Fideistic irrationalists have, by contrast, argued that, even without actually abandoning allegiance to the object of commitment, merely subjecting the allegiance to criticism is to forsake the allegiance. For a comprehensively critical rationalist, continued subjection to criticism of his allegiance to rationality is explicitly part of his rationalism. In short, a liberal must be able to hold his own views up to criticism. In Bartley’s formulation of Comprehensively Critical Rationalism, otherwise known as Pancritical Rationalism: "The new framework permits a rationalist to be characterized as one who is willing to entertain any position and holds all his positions, including his most fundamental standards, goals, and decisions, and his basic philosophical position itself, open to criticism; one who never cuts off an argument by resorting to faith, or irrational commitment to justify some belief that has been under severe critical fire; one who is committed, attached, addicted, to no position."
Ultimately what we are looking for is truth. We aren’t going to find that within the fallibility of man-made systems presented to us by some authority which is itself subject to error. No one has a monopoly on truth. It can’t be possessed. But it can be acquired. We can’t prove a theory through inductive reasoning. But we can disprove one through deductive reasoning. By removing those things that we can determine as false, we are left with a clearer vision of what is truth. Truth is revealed when you eliminate what is false. Finding truth is a stripping away process, not one of adding things that support a theory or a belief.
A traditional rationalist will hold a theory of rationality. He uses that theory to justify every aspect of his life; his religious beliefs, his political beliefs, his views on race...everything. And that theory is provided for him by an authority which may be the church or his religion. His political views are provided for him by an authority which does the heavy lifting of thinking. It gives him his talking points, and assures him that he is correct in adopting them. He becomes a "ditto head", and accepts positions without any critical thinking. A traditional rationalist need only apply his theory of rationality to whatever assertion is in question. As such, he need never distinguish between truth and falsity. His theory does that for him.
A Critical Rationalist needs to distinguish between the truth and falsity in every case, at least when such a case comes up for questioning. He takes the burden of critical thought and applies it to every situation. That’s because the Truth matters to him. He’s not a relativist.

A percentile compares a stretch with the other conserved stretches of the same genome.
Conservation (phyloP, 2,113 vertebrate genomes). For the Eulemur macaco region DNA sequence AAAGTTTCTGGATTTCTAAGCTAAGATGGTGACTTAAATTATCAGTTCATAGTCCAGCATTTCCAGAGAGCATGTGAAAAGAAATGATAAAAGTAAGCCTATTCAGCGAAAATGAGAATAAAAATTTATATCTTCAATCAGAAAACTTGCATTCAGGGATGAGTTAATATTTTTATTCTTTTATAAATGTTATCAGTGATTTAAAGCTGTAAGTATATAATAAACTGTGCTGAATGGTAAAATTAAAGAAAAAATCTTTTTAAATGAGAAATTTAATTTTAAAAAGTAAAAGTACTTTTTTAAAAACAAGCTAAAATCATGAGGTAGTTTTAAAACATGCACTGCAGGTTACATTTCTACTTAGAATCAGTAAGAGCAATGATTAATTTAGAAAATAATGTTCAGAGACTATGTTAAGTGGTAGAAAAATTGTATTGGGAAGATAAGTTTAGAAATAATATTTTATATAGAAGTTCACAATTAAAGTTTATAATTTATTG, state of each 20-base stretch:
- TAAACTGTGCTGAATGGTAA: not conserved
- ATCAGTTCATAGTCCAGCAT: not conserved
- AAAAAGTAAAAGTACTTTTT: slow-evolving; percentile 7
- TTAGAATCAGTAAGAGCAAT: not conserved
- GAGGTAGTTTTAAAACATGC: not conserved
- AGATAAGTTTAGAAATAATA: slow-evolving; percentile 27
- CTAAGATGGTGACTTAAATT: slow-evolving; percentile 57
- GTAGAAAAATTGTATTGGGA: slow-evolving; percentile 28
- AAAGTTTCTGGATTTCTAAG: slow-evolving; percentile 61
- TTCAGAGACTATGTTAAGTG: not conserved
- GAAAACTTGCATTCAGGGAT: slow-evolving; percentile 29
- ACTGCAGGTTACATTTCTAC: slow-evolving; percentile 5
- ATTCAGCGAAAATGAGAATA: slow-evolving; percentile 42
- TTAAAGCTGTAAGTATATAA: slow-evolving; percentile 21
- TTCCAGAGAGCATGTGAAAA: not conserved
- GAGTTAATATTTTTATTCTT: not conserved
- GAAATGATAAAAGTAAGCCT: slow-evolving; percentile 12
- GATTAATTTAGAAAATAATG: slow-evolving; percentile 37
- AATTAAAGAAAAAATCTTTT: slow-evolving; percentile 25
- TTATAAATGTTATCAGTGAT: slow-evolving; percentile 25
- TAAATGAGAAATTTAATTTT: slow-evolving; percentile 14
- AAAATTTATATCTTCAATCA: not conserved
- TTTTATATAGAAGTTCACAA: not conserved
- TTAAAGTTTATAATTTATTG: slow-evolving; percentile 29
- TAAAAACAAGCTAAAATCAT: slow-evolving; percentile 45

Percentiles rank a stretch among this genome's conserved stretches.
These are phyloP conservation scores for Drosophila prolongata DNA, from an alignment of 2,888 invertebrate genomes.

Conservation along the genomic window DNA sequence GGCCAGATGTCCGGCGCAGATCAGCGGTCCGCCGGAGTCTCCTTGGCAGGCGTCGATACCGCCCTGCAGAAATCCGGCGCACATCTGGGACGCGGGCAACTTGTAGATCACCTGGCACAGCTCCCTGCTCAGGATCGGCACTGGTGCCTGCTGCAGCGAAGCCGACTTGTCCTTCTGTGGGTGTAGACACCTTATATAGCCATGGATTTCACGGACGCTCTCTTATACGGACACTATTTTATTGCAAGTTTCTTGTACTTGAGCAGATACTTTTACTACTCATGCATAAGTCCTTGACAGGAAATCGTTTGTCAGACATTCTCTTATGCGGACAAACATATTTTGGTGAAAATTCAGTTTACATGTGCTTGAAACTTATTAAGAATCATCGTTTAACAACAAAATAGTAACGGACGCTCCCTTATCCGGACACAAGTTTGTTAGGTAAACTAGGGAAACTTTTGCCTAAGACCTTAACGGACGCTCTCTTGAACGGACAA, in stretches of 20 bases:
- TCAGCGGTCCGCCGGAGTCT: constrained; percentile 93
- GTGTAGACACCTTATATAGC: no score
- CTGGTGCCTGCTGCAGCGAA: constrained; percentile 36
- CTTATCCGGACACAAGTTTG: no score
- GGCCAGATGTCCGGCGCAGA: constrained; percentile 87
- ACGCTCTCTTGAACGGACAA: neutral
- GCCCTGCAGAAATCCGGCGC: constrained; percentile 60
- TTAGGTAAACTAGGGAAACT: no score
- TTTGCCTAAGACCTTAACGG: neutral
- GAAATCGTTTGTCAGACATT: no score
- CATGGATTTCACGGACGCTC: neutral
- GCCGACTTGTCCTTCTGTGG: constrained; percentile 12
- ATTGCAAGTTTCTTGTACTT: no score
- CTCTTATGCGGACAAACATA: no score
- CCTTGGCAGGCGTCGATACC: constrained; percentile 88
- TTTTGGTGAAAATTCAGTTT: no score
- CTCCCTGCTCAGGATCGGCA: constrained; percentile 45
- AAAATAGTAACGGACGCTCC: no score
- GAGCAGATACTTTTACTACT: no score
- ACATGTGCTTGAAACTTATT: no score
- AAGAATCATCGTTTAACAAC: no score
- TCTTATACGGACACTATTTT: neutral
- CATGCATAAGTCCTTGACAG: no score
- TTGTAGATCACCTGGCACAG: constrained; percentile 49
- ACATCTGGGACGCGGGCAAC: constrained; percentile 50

An important thing to recognize here is that traditional rationalism leads to irrationalism. Imagine that you have a theory on things, then ask yourself how you decided about this theory? This becomes your meta-theory and as such, it cannot judge itself in terms of rationality. Any
"positive "argument in regards to rationality cannot judge itself without creating a circular argument. And here we see the death spiral of the conservative ideology. It’s a theory of rationality that cannot justify itself without facing the dilemma of infinite regress vs its own
dogma. It eventually relies on circular reasoning, or else admits to its own irrationality.
A person that has a theory of rationality has to defend that theory through justification from an Appeal to Authority. Ad Verecundiam. An Appeal to Authority is a fallacy with the following form:
- Person A is (claimed to be) an authority on subject S.
- Person A makes claim C about subject S.
- Therefore, C is true.
This fallacy is committed when the person in question is not a legitimate authority on the subject.More formally, if person A is not qualified to make reliable claims in subject S, then the argument will be fallacious.
A person that holds no theory of rationality has nothing to defend. Therefore he has no position to justify. He can be free to even criticize his own position. As a result he is never on a defensive position. His position is one of criticism. That will require his adversary to justify a position that can never adequately be addressed without falling into the dilemma of infinite regress vs his dogma.
Arguably, one of the worlds 5 greatest logicians, Alfred Tarski, put it this way when he spoke of the deductive method. "When one tries to explain the meaning of an expression one uses, of necessity, other expressions; and in order to explain, in turn the meaning of these expressions, without entering into a vicious circle, one has to resort to further expressions again, and again, and so on. We thus have the beginning of a process which can never be brought to an end, and
process which , figuratively speaking, may be characterized as an INFINITE REGRESS – a regressus in infinitum. The situation is quite analogous as far as the justification of the asserted statements of the science is concerned; for, in order to establish the validity of a statement, it is necessary to refer back to other statements, and this leads again to an infinite regress.
This is the conservative Theory of Rationality. It isn’t defeated by shouting that your way is better. A shouting match goes nowhere. The conservative theory of rationality is defeated by forcing it to justify itself into an abyss which it can never fully find a justification for. It’s forced to illustrate its own irrationality. Or...it resorts to circular reasoning in which case it becomes obvious to everyone that it has taken an irrational position.
A Pancritical Rationalist doesn’t have to defend his position. His position is already open to criticism, and by its own nature is capable of changing if it finds itself wrong. It constantly moves in the direction of truth, and it should never sacrifice truth to an ideology or belief.